Originally published on the Smithsonian Collections blog …
Ernst Heinrich Philipp August Haeckel, Kunstformen der Natur, 1899-1904.
Jellyfish tend to be regarded as bad news. An encounter with these creatures and their stinging tentacles could give anyone bad luck, whether or not it happens to be Friday the 13th. However, jellyfish are some of the most bizarrely beautiful, strange, and mysterious animals on the planet.
A few years ago, while walking through the back corridors of the Natural History Museum on my way to the staff cafeteria, I paused to look at a bulletin board where some of our resident scientists posted abstracts of their articles. One article was about jellyfish fossils, and my mind reeled. Wasn't that phrase, jellyfish fossils, an oxymoron, like jumbo shrimp? Could those transparent blobs of goo that you had to avoid stepping on at the beach lest you get a bad sting, those things that seemed to evaporate to nothingness on the sand in the sun, somehow be preserved in stone? Could such delicate and ephemeral creatures leave solid traces of their presence, to be studied as fossils in this very museum millions of years later?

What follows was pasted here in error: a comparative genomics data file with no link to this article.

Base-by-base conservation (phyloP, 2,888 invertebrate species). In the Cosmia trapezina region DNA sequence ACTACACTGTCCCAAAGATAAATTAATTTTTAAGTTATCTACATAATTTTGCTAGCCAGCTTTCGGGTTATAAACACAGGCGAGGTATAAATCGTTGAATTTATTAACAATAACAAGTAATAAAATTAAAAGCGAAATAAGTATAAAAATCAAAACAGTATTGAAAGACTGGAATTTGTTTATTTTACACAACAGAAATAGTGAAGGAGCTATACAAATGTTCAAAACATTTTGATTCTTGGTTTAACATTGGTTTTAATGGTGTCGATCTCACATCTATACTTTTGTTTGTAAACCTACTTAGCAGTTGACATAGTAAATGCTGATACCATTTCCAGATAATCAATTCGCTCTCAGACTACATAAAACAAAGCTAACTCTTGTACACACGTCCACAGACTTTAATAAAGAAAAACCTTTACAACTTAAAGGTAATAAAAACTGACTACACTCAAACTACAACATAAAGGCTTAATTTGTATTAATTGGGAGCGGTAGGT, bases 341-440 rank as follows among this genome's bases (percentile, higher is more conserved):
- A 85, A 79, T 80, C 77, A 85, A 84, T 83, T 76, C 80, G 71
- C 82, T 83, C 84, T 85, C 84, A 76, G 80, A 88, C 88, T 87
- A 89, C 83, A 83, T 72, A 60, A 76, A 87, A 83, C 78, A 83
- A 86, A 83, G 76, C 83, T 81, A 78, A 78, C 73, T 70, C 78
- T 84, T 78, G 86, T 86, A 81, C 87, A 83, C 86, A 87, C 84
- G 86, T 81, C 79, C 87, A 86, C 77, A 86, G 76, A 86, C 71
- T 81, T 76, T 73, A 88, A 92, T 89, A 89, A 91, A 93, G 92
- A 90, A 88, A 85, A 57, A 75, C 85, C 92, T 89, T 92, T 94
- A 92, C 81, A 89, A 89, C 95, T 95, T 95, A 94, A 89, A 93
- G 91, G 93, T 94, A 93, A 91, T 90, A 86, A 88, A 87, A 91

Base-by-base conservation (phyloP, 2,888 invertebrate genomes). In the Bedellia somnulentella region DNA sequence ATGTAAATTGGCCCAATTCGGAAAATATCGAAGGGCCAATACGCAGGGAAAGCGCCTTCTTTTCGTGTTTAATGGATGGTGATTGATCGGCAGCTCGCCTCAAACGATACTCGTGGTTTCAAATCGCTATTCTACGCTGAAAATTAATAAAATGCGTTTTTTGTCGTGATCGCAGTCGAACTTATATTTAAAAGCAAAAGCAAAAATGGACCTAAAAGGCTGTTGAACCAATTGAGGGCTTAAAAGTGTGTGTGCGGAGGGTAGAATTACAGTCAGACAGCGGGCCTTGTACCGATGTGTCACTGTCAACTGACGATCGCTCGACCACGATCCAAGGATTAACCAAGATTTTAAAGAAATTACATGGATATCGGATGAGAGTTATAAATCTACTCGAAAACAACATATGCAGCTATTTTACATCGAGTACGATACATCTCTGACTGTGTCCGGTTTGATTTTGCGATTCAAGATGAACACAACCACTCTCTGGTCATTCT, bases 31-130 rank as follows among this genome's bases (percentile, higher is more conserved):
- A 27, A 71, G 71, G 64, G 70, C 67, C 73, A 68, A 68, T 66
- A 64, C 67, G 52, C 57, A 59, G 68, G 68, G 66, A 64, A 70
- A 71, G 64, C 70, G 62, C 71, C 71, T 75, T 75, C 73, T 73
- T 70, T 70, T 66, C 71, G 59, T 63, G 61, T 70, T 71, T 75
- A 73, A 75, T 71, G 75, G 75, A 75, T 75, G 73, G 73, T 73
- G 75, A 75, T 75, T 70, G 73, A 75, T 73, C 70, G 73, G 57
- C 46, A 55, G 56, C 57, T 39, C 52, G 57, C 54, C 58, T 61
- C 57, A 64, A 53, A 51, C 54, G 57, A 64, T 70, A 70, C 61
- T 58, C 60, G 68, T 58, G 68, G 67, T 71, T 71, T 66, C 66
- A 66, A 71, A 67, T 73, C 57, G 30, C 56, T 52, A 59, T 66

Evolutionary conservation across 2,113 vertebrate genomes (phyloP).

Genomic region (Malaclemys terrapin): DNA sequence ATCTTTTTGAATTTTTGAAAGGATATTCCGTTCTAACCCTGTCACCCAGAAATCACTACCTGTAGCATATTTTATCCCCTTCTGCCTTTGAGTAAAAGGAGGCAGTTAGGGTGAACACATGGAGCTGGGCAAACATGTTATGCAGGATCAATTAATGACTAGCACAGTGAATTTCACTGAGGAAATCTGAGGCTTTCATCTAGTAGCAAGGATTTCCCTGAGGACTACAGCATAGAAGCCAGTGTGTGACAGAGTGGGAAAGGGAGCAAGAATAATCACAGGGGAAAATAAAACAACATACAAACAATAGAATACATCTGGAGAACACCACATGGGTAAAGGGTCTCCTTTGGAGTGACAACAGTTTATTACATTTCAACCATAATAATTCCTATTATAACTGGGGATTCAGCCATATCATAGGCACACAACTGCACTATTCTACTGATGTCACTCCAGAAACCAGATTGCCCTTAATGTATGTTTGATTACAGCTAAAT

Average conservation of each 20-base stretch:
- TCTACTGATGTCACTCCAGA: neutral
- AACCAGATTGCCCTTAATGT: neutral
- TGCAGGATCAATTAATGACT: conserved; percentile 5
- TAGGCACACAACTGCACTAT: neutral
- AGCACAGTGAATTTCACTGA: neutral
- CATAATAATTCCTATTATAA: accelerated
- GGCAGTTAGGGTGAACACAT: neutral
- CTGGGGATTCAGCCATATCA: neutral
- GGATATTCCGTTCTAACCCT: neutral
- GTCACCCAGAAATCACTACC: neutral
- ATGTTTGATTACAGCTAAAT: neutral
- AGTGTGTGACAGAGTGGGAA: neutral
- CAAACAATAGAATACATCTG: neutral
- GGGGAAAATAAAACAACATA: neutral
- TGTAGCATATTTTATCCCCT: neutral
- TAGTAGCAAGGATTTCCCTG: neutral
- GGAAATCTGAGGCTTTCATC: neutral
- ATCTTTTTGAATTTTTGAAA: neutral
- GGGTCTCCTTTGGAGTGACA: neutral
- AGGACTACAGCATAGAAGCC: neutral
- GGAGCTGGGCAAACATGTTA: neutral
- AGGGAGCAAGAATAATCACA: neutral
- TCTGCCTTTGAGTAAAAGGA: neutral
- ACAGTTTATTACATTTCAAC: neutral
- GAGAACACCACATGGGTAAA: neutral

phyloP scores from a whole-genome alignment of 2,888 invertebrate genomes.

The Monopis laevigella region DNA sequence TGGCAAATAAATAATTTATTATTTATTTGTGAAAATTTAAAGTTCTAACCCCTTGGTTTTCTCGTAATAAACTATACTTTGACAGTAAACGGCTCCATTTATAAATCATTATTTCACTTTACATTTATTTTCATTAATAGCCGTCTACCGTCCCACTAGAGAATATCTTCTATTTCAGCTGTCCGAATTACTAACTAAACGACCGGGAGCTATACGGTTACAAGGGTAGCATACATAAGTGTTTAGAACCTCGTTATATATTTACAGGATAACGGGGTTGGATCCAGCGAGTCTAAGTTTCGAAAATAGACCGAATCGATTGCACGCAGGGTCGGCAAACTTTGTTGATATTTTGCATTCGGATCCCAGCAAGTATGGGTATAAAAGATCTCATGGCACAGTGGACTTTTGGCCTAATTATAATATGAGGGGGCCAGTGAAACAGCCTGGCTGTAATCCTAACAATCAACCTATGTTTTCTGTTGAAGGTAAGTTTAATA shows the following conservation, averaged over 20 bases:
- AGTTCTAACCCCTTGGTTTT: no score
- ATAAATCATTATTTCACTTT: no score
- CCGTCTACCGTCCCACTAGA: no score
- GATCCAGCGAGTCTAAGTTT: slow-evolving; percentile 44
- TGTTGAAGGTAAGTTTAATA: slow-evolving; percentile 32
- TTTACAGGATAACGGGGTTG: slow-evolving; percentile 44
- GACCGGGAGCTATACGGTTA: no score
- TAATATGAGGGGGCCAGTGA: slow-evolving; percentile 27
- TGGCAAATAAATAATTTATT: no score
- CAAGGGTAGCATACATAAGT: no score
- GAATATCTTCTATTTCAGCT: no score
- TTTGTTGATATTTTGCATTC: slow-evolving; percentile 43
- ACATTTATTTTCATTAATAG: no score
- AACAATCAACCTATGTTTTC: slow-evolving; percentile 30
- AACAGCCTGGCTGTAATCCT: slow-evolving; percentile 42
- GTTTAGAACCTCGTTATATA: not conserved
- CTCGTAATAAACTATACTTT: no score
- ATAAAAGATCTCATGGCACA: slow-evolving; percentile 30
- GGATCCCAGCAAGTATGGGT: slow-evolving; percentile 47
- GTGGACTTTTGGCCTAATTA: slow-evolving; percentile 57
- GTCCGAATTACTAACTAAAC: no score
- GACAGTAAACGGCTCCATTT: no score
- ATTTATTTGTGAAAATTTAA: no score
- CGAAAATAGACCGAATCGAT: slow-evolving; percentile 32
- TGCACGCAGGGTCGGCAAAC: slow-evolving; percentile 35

That was an eye-opening moment for me, where (not for the first or last time) I was staggered thinking about the breadth and depth of research done at the Smithsonian.
Other great resources about marine life at the Smithsonian include the National Museum of Natural History's Ocean Portal and the Department of Invertebrate Zoology, where there is a link to an illustrated story about a Jellyfish Romance. The Smithsonian is also a partner in the Encyclopedia of Life project, where every living species will eventually have its own page of images and scientific data. The ongoing Census of Marine Life, another project featuring research by Smithsonian scientists, offers more images and information on jellyfish and the other strange and gorgeous creatures in the oceans.